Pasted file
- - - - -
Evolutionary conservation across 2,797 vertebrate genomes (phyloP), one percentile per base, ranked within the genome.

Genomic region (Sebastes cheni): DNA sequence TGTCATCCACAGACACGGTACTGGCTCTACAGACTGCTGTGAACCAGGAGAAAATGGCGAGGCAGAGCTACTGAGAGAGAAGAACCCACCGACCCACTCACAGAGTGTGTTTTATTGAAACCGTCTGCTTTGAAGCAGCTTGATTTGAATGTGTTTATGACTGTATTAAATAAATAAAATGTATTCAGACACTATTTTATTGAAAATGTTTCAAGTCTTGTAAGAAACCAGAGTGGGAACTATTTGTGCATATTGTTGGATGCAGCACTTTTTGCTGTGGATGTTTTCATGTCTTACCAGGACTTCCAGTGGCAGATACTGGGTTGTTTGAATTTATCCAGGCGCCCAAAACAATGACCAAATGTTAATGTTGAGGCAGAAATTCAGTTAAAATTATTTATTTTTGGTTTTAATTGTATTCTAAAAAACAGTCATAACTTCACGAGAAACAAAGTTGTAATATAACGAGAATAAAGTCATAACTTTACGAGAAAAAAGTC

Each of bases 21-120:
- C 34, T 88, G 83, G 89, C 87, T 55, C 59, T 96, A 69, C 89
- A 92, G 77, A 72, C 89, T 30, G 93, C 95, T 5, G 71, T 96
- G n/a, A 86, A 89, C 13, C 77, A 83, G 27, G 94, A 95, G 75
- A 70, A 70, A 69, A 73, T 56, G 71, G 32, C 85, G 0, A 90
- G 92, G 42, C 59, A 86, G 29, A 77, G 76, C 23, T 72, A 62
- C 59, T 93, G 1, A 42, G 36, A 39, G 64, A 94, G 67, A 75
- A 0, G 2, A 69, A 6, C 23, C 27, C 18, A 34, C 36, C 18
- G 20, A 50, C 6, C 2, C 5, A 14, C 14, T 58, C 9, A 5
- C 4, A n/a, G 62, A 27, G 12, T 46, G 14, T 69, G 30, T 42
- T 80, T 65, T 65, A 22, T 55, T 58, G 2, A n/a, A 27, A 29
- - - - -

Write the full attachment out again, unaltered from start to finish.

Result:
Evolutionary conservation across 2,797 vertebrate genomes (phyloP), one percentile per base, ranked within the genome.

Genomic region (Sebastes cheni): DNA sequence TGTCATCCACAGACACGGTACTGGCTCTACAGACTGCTGTGAACCAGGAGAAAATGGCGAGGCAGAGCTACTGAGAGAGAAGAACCCACCGACCCACTCACAGAGTGTGTTTTATTGAAACCGTCTGCTTTGAAGCAGCTTGATTTGAATGTGTTTATGACTGTATTAAATAAATAAAATGTATTCAGACACTATTTTATTGAAAATGTTTCAAGTCTTGTAAGAAACCAGAGTGGGAACTATTTGTGCATATTGTTGGATGCAGCACTTTTTGCTGTGGATGTTTTCATGTCTTACCAGGACTTCCAGTGGCAGATACTGGGTTGTTTGAATTTATCCAGGCGCCCAAAACAATGACCAAATGTTAATGTTGAGGCAGAAATTCAGTTAAAATTATTTATTTTTGGTTTTAATTGTATTCTAAAAAACAGTCATAACTTCACGAGAAACAAAGTTGTAATATAACGAGAATAAAGTCATAACTTTACGAGAAAAAAGTC

Each of bases 21-120:
- C 34, T 88, G 83, G 89, C 87, T 55, C 59, T 96, A 69, C 89
- A 92, G 77, A 72, C 89, T 30, G 93, C 95, T 5, G 71, T 96
- G n/a, A 86, A 89, C 13, C 77, A 83, G 27, G 94, A 95, G 75
- A 70, A 70, A 69, A 73, T 56, G 71, G 32, C 85, G 0, A 90
- G 92, G 42, C 59, A 86, G 29, A 77, G 76, C 23, T 72, A 62
- C 59, T 93, G 1, A 42, G 36, A 39, G 64, A 94, G 67, A 75
- A 0, G 2, A 69, A 6, C 23, C 27, C 18, A 34, C 36, C 18
- G 20, A 50, C 6, C 2, C 5, A 14, C 14, T 58, C 9, A 5
- C 4, A n/a, G 62, A 27, G 12, T 46, G 14, T 69, G 30, T 42
- T 80, T 65, T 65, A 22, T 55, T 58, G 2, A n/a, A 27, A 29